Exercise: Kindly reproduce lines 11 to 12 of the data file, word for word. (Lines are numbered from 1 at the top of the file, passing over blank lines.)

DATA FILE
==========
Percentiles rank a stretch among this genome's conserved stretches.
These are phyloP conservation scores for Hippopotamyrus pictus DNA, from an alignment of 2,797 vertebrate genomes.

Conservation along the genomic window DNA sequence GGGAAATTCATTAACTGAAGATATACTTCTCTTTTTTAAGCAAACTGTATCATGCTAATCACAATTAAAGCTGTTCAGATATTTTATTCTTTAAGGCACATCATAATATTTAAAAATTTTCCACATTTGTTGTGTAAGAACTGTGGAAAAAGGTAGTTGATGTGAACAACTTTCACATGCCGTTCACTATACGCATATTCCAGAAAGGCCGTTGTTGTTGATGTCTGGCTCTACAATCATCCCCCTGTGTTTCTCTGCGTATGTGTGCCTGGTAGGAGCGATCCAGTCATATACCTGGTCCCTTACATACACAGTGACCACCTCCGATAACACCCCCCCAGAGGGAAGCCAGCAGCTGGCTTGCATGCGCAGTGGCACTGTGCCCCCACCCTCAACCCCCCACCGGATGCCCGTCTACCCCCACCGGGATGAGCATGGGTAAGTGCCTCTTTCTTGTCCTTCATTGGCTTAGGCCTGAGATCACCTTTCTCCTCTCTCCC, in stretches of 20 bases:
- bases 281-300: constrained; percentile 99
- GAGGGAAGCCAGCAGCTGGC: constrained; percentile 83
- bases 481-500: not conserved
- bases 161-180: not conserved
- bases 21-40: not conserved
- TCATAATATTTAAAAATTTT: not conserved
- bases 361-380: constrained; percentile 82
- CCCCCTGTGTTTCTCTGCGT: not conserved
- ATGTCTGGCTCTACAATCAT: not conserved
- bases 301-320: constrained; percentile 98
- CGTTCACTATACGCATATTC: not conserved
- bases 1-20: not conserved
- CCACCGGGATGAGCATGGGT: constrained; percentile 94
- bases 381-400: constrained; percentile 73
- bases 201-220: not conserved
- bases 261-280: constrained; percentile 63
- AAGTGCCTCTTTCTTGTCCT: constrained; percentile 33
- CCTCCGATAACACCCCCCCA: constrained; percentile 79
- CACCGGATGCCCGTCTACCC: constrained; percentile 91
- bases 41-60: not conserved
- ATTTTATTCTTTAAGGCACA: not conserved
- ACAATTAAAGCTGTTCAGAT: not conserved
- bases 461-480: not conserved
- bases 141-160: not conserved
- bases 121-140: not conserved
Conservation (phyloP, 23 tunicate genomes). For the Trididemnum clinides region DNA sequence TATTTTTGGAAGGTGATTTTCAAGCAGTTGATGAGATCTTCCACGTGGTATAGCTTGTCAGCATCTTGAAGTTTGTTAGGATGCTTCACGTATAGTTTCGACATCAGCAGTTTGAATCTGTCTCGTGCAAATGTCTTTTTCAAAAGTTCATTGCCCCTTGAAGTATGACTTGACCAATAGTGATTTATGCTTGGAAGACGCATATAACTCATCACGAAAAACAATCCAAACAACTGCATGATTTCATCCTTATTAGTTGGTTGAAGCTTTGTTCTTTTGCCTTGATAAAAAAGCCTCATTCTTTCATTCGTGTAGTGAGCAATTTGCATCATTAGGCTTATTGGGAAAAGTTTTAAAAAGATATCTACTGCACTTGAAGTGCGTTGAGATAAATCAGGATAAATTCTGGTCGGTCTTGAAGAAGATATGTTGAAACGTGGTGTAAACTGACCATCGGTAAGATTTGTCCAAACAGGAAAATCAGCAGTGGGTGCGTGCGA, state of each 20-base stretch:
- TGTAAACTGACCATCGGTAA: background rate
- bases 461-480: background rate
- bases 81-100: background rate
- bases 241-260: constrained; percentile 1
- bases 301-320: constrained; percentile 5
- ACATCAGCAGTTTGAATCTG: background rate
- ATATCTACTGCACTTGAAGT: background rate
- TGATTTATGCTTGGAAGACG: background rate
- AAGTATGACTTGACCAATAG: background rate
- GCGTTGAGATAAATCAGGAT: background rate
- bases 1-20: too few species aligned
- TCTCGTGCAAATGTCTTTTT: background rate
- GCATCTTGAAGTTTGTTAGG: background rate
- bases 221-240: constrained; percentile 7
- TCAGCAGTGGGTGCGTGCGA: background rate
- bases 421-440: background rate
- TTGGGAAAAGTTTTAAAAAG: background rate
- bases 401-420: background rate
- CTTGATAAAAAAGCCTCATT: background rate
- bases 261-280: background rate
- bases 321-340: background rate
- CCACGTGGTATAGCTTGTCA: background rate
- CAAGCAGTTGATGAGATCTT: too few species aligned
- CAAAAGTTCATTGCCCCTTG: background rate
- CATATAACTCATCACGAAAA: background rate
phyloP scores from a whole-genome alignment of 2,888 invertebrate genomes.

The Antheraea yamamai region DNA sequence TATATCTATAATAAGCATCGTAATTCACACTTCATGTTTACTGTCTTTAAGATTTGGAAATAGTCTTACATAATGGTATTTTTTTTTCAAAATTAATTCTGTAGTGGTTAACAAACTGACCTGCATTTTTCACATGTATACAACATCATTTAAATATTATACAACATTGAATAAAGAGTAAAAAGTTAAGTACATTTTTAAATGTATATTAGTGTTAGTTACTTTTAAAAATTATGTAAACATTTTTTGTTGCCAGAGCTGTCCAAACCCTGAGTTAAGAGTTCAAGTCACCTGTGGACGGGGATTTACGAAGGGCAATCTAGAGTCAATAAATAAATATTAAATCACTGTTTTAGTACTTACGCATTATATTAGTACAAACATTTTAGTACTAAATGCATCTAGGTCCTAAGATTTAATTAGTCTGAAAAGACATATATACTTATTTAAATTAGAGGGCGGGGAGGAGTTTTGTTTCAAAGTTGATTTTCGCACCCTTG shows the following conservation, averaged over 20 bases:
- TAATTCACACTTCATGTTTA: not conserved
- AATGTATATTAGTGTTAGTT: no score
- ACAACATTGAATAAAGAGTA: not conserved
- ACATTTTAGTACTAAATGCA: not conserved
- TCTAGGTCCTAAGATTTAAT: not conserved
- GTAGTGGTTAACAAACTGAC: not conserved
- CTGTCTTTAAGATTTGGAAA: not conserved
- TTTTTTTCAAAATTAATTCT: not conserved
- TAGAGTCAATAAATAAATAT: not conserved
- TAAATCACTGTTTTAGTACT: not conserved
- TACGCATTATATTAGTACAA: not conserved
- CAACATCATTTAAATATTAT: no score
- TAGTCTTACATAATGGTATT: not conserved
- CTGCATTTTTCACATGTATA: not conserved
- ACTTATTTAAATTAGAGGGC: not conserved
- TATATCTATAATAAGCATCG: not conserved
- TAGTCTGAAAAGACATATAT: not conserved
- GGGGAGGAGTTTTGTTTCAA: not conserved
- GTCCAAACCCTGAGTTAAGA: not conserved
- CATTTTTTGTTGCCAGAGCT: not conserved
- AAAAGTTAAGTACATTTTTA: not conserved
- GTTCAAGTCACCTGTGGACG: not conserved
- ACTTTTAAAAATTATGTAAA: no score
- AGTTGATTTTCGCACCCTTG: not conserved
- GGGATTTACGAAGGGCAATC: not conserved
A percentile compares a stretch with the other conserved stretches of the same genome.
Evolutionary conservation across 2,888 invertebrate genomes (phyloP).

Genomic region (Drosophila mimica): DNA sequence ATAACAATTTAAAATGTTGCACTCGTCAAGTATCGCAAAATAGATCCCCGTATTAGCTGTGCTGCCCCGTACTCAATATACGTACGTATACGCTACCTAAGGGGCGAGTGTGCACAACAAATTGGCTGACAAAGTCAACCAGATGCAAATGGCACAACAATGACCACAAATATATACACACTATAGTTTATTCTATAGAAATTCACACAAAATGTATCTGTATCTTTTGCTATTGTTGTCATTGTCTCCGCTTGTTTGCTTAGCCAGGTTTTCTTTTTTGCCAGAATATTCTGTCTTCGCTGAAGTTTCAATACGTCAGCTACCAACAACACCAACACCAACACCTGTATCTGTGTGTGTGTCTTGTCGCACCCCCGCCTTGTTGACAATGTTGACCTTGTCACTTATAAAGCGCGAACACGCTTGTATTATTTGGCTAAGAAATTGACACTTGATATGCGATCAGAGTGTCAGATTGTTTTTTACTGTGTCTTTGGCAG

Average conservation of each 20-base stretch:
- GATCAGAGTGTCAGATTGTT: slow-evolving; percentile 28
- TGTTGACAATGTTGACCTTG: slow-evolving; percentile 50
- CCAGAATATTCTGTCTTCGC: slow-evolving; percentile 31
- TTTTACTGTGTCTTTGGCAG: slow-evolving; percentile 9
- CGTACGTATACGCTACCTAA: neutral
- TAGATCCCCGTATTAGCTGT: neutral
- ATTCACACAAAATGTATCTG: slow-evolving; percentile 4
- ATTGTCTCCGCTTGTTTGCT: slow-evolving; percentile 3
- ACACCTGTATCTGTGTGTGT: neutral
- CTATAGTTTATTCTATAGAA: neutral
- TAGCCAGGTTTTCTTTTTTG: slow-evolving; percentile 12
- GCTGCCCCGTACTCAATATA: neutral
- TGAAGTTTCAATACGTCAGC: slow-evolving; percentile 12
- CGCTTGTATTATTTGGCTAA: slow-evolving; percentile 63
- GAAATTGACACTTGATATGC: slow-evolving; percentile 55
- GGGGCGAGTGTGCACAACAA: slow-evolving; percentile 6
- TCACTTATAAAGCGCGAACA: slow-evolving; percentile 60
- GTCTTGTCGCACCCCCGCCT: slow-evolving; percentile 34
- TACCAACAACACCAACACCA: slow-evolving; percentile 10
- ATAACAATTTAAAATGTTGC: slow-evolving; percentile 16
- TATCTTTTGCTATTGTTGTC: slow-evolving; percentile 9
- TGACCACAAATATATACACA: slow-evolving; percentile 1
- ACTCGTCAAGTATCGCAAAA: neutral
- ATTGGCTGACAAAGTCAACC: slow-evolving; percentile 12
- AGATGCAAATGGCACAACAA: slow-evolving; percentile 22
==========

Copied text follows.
- CCCCCTGTGTTTCTCTGCGT: not conserved
- ATGTCTGGCTCTACAATCAT: not conserved